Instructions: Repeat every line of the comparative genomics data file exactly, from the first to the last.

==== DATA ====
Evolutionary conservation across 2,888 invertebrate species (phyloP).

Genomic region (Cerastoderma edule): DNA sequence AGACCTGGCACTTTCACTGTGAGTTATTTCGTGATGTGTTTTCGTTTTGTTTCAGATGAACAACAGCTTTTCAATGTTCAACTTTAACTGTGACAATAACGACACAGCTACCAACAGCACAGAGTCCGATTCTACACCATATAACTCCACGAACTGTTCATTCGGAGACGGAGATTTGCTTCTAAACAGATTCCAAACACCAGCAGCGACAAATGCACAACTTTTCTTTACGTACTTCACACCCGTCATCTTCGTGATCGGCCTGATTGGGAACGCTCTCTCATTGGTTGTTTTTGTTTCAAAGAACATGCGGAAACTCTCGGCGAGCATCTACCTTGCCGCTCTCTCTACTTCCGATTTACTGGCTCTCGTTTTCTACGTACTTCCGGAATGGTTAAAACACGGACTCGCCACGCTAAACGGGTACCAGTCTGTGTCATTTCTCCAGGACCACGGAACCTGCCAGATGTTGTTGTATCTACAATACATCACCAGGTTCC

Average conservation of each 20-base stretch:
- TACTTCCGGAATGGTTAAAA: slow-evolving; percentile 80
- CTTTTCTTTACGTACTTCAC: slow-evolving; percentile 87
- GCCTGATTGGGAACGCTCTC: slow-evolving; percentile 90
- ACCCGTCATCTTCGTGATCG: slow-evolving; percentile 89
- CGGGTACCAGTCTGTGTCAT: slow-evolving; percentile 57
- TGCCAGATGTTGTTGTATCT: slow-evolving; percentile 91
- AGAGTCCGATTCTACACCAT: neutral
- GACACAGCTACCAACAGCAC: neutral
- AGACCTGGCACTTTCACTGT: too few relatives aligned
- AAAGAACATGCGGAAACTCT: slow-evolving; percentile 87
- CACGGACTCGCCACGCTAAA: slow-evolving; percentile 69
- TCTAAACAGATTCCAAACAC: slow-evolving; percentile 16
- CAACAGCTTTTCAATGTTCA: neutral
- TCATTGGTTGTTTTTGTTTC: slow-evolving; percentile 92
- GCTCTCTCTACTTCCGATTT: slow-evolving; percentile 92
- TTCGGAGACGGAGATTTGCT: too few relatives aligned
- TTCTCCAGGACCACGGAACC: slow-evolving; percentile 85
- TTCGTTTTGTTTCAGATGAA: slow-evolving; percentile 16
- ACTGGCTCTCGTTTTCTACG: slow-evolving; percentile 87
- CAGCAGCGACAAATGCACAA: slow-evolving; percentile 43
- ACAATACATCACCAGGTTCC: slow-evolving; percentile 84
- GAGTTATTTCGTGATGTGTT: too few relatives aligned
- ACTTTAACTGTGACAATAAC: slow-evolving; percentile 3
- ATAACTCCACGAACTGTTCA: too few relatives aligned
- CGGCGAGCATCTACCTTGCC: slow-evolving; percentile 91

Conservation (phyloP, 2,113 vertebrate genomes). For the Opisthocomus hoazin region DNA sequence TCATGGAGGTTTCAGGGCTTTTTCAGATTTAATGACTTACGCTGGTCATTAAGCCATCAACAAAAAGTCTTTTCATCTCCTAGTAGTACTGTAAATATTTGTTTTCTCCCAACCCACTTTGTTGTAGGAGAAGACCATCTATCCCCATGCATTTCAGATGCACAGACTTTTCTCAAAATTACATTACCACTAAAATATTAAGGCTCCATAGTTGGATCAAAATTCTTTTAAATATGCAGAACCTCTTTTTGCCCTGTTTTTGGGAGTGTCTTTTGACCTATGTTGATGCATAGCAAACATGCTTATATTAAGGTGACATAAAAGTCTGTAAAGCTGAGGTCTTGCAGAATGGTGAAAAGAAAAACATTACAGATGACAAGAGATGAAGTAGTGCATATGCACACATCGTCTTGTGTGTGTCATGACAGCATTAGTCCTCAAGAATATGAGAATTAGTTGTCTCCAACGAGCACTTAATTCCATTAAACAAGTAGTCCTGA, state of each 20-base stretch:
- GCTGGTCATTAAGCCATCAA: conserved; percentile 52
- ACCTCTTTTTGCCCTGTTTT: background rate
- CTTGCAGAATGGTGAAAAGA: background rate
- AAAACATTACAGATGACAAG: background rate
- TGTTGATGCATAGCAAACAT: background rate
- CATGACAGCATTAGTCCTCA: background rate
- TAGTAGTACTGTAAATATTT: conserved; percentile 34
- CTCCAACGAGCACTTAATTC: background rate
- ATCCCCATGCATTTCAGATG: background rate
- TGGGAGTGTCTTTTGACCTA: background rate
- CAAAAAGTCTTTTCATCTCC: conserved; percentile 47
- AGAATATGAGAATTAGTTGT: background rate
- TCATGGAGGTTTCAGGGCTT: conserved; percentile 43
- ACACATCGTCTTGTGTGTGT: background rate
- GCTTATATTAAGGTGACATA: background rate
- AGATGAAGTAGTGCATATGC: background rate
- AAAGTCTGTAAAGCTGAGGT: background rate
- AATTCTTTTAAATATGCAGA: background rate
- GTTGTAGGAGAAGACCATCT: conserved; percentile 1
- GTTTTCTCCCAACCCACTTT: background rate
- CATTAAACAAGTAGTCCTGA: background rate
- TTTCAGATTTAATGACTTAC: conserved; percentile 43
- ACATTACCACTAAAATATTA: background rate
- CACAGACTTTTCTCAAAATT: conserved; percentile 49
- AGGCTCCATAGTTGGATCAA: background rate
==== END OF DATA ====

Evolutionary conservation across 2,888 invertebrate species (phyloP).

Genomic region (Cerastoderma edule): DNA sequence AGACCTGGCACTTTCACTGTGAGTTATTTCGTGATGTGTTTTCGTTTTGTTTCAGATGAACAACAGCTTTTCAATGTTCAACTTTAACTGTGACAATAACGACACAGCTACCAACAGCACAGAGTCCGATTCTACACCATATAACTCCACGAACTGTTCATTCGGAGACGGAGATTTGCTTCTAAACAGATTCCAAACACCAGCAGCGACAAATGCACAACTTTTCTTTACGTACTTCACACCCGTCATCTTCGTGATCGGCCTGATTGGGAACGCTCTCTCATTGGTTGTTTTTGTTTCAAAGAACATGCGGAAACTCTCGGCGAGCATCTACCTTGCCGCTCTCTCTACTTCCGATTTACTGGCTCTCGTTTTCTACGTACTTCCGGAATGGTTAAAACACGGACTCGCCACGCTAAACGGGTACCAGTCTGTGTCATTTCTCCAGGACCACGGAACCTGCCAGATGTTGTTGTATCTACAATACATCACCAGGTTCC

Average conservation of each 20-base stretch:
- TACTTCCGGAATGGTTAAAA: slow-evolving; percentile 80
- CTTTTCTTTACGTACTTCAC: slow-evolving; percentile 87
- GCCTGATTGGGAACGCTCTC: slow-evolving; percentile 90
- ACCCGTCATCTTCGTGATCG: slow-evolving; percentile 89
- CGGGTACCAGTCTGTGTCAT: slow-evolving; percentile 57
- TGCCAGATGTTGTTGTATCT: slow-evolving; percentile 91
- AGAGTCCGATTCTACACCAT: neutral
- GACACAGCTACCAACAGCAC: neutral
- AGACCTGGCACTTTCACTGT: too few relatives aligned
- AAAGAACATGCGGAAACTCT: slow-evolving; percentile 87
- CACGGACTCGCCACGCTAAA: slow-evolving; percentile 69
- TCTAAACAGATTCCAAACAC: slow-evolving; percentile 16
- CAACAGCTTTTCAATGTTCA: neutral
- TCATTGGTTGTTTTTGTTTC: slow-evolving; percentile 92
- GCTCTCTCTACTTCCGATTT: slow-evolving; percentile 92
- TTCGGAGACGGAGATTTGCT: too few relatives aligned
- TTCTCCAGGACCACGGAACC: slow-evolving; percentile 85
- TTCGTTTTGTTTCAGATGAA: slow-evolving; percentile 16
- ACTGGCTCTCGTTTTCTACG: slow-evolving; percentile 87
- CAGCAGCGACAAATGCACAA: slow-evolving; percentile 43
- ACAATACATCACCAGGTTCC: slow-evolving; percentile 84
- GAGTTATTTCGTGATGTGTT: too few relatives aligned
- ACTTTAACTGTGACAATAAC: slow-evolving; percentile 3
- ATAACTCCACGAACTGTTCA: too few relatives aligned
- CGGCGAGCATCTACCTTGCC: slow-evolving; percentile 91

Conservation (phyloP, 2,113 vertebrate genomes). For the Opisthocomus hoazin region DNA sequence TCATGGAGGTTTCAGGGCTTTTTCAGATTTAATGACTTACGCTGGTCATTAAGCCATCAACAAAAAGTCTTTTCATCTCCTAGTAGTACTGTAAATATTTGTTTTCTCCCAACCCACTTTGTTGTAGGAGAAGACCATCTATCCCCATGCATTTCAGATGCACAGACTTTTCTCAAAATTACATTACCACTAAAATATTAAGGCTCCATAGTTGGATCAAAATTCTTTTAAATATGCAGAACCTCTTTTTGCCCTGTTTTTGGGAGTGTCTTTTGACCTATGTTGATGCATAGCAAACATGCTTATATTAAGGTGACATAAAAGTCTGTAAAGCTGAGGTCTTGCAGAATGGTGAAAAGAAAAACATTACAGATGACAAGAGATGAAGTAGTGCATATGCACACATCGTCTTGTGTGTGTCATGACAGCATTAGTCCTCAAGAATATGAGAATTAGTTGTCTCCAACGAGCACTTAATTCCATTAAACAAGTAGTCCTGA, state of each 20-base stretch:
- GCTGGTCATTAAGCCATCAA: conserved; percentile 52
- ACCTCTTTTTGCCCTGTTTT: background rate
- CTTGCAGAATGGTGAAAAGA: background rate
- AAAACATTACAGATGACAAG: background rate
- TGTTGATGCATAGCAAACAT: background rate
- CATGACAGCATTAGTCCTCA: background rate
- TAGTAGTACTGTAAATATTT: conserved; percentile 34
- CTCCAACGAGCACTTAATTC: background rate
- ATCCCCATGCATTTCAGATG: background rate
- TGGGAGTGTCTTTTGACCTA: background rate
- CAAAAAGTCTTTTCATCTCC: conserved; percentile 47
- AGAATATGAGAATTAGTTGT: background rate
- TCATGGAGGTTTCAGGGCTT: conserved; percentile 43
- ACACATCGTCTTGTGTGTGT: background rate
- GCTTATATTAAGGTGACATA: background rate
- AGATGAAGTAGTGCATATGC: background rate
- AAAGTCTGTAAAGCTGAGGT: background rate
- AATTCTTTTAAATATGCAGA: background rate
- GTTGTAGGAGAAGACCATCT: conserved; percentile 1
- GTTTTCTCCCAACCCACTTT: background rate
- CATTAAACAAGTAGTCCTGA: background rate
- TTTCAGATTTAATGACTTAC: conserved; percentile 43
- ACATTACCACTAAAATATTA: background rate
- CACAGACTTTTCTCAAAATT: conserved; percentile 49
- AGGCTCCATAGTTGGATCAA: background rate